The origin of the exceptionally strong superconductivity of cuprates remains a subject of debate after more than two decades of investigation. Here we follow a new lead: The onset temperature for superconductivity scales with the strength of the anomalous normal-state scattering that makes the resistivity linear in temperature. The same correlation between linear resistivity and is found in organic superconductors, for which pairing is known to come from fluctuations of a nearby antiferromagnetic phase, and in pnictide superconductors, for which an antiferromagnetic scenario is also likely. In the cuprates, the question is whether the pseudogap phase plays the corresponding role, with its fluctuations responsible for pairing and scattering. We review recent studies that shed light on this phase—its boundary, its quantum critical point, and its broken symmetries. The emerging picture is that of a phase with spin-density-wave order and fluctuations, in broad analogy with organic, pnictide, and heavy-fermion superconductors.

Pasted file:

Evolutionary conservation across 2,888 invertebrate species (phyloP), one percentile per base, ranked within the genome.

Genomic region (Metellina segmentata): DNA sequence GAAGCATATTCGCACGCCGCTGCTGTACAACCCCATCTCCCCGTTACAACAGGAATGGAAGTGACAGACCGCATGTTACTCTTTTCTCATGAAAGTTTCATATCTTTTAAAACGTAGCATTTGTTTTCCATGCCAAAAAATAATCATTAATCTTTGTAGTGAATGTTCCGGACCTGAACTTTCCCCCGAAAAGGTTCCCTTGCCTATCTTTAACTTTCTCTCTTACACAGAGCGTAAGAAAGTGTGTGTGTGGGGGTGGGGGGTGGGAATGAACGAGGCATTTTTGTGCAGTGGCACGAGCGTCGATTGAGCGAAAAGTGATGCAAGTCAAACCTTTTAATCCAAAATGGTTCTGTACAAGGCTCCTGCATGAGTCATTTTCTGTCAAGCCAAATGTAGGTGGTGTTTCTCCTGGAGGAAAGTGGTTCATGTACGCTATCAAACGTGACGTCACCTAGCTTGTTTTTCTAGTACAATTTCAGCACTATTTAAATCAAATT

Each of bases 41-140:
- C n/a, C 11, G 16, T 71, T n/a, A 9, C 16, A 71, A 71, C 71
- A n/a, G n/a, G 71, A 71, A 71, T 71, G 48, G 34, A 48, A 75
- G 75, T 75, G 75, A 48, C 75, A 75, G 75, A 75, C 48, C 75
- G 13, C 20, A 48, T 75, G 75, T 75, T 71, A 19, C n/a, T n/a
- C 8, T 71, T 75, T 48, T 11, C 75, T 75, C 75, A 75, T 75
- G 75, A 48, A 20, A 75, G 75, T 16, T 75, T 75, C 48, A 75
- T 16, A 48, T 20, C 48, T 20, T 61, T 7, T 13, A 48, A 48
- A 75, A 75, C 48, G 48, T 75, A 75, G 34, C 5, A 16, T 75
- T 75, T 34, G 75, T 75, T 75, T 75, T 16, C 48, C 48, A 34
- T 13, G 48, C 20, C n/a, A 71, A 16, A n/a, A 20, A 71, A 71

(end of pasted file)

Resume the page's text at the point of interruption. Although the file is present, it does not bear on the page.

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  • Article Type: Review Article
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